In the autumn of 1911 saw some of the biggest changes politically in China’s history. For the last 247 years China was ruled by the Qing dynasty. With failures to modernize China the people were becoming unhappy with Imperial rule and their ability to protect China from foreign powers. Several political anti-Qing groups with the purpose of creating change within the country sprang up all over China. Most of these also had support outside of China from Chinese communities living abroad, some if whom were in exile.

Prior to 1911 there had been several attempts by particular groups to rise up and over throw the Qing rulers, all of which had failed. Then on April 27th an uprising occurred in Guangzhou, known as the Yellow Flower Mound Revolt.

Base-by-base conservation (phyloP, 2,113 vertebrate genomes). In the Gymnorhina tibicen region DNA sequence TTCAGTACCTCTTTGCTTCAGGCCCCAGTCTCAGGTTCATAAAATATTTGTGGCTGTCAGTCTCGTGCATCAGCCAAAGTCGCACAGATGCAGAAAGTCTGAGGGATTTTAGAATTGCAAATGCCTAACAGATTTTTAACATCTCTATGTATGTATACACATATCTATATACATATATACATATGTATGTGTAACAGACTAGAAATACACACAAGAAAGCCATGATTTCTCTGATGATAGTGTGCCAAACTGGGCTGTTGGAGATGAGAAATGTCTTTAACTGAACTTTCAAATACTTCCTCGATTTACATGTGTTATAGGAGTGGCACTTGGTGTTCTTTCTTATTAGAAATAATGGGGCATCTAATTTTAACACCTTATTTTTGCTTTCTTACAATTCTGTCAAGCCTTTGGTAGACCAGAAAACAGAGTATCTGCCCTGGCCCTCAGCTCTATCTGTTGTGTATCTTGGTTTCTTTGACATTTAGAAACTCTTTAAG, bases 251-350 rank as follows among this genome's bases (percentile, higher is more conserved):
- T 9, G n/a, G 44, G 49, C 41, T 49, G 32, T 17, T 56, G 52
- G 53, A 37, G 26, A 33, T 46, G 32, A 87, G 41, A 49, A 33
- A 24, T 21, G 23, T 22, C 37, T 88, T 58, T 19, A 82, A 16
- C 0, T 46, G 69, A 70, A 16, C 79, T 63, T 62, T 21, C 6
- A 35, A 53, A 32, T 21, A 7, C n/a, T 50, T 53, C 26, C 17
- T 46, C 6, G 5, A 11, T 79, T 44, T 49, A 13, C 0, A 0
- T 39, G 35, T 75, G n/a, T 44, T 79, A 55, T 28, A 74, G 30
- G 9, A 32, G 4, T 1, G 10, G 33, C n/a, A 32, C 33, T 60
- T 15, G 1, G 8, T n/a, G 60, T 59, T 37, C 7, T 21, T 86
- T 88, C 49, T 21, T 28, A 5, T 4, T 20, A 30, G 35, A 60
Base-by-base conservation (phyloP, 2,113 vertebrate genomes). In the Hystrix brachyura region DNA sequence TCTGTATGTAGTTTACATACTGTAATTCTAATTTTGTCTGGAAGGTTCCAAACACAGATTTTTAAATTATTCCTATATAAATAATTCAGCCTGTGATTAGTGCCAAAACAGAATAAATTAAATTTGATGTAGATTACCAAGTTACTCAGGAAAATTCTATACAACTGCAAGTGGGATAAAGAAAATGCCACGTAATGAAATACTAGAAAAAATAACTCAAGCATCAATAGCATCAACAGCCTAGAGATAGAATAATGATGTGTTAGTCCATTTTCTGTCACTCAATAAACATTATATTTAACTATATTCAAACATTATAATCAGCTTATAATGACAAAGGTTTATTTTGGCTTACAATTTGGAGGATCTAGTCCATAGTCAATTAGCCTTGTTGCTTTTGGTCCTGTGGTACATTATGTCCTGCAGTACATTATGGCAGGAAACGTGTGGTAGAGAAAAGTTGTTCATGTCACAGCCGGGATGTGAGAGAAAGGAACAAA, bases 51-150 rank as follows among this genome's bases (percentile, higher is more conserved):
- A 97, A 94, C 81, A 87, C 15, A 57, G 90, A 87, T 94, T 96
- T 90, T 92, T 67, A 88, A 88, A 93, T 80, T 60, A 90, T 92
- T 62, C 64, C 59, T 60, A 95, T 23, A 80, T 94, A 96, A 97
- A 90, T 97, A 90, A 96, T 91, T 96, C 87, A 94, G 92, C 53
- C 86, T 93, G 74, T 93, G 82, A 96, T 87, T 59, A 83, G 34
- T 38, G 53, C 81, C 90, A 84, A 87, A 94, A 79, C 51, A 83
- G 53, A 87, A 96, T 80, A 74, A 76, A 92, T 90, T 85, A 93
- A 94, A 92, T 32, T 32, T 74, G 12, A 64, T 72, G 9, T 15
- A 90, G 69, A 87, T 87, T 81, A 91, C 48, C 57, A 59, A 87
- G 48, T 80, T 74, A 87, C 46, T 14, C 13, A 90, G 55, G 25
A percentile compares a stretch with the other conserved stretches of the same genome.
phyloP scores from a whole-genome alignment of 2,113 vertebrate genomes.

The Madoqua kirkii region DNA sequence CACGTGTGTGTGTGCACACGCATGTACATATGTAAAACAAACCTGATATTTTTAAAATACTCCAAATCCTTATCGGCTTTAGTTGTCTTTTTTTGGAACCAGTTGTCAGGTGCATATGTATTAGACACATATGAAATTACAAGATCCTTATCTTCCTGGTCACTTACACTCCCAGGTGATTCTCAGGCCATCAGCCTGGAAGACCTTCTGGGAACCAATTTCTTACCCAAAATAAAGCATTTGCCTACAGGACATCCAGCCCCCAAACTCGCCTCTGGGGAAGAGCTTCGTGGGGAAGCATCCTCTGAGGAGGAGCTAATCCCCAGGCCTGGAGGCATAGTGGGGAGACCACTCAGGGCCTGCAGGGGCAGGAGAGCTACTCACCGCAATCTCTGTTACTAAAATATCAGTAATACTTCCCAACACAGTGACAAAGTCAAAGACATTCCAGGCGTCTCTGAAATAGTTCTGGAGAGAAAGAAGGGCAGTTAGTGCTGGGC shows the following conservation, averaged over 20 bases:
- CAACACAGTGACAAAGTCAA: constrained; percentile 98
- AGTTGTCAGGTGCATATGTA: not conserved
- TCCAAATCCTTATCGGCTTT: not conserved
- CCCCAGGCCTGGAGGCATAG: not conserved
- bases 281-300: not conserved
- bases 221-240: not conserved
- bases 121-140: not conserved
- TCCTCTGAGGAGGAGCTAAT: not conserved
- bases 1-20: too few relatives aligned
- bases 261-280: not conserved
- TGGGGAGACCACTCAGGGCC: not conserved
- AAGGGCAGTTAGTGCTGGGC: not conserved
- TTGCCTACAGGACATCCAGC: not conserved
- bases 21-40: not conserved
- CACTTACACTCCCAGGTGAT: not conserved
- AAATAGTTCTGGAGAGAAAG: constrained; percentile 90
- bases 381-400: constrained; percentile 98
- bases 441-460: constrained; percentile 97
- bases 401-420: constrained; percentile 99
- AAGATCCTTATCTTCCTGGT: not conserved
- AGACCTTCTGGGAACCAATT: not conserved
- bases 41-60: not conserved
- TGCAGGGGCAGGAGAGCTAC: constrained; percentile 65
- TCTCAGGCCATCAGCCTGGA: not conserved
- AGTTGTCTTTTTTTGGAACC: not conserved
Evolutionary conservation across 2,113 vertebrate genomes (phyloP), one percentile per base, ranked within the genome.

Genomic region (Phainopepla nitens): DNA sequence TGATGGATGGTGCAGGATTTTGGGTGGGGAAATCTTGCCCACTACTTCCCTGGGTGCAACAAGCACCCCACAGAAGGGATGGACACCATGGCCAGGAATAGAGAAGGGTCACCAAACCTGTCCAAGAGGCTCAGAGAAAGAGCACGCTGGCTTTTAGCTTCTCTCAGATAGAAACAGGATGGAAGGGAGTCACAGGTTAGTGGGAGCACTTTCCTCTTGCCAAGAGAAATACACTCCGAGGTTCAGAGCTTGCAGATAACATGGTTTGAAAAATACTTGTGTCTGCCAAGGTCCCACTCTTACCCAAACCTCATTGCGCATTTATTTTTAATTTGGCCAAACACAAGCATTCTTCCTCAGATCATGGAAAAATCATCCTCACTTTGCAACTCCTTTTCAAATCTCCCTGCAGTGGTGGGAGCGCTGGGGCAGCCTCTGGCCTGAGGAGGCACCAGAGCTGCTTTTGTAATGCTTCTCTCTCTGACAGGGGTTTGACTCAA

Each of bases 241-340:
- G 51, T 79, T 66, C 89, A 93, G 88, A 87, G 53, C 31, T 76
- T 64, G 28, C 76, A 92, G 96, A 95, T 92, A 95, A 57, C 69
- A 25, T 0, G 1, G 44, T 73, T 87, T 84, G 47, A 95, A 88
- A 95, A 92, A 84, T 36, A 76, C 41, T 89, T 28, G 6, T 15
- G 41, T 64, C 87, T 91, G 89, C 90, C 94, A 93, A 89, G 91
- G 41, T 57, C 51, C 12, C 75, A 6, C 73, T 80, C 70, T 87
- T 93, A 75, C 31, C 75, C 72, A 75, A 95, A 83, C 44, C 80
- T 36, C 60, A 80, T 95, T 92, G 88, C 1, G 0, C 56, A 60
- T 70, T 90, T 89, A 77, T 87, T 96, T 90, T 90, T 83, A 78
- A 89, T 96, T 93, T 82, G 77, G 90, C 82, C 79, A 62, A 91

Huang Xing and approximately 100 armed revolutionary supporters forced their way into the Viceroy of Guangdong and Guangxi residence. Initally they were successful but the Viceroy was reinforced with Qing government soldiers. These additional soldiers turned the tide in the Viceroy’s favour, the uprising suddenly turned into a disaster with only a few of the revolutionary members escaping, including Huang Xing, though he has injured. In the aftermath 86 bodies were found though only 72 could be identified, most of whom were young men.

One of those killed was a leading member of the revolution Lin Jie-min who on the eve of the uprising wrote a piece entitled A letter to my wife, which is widely considered a master piece in Chinese modern literature.

Wuchang Uprising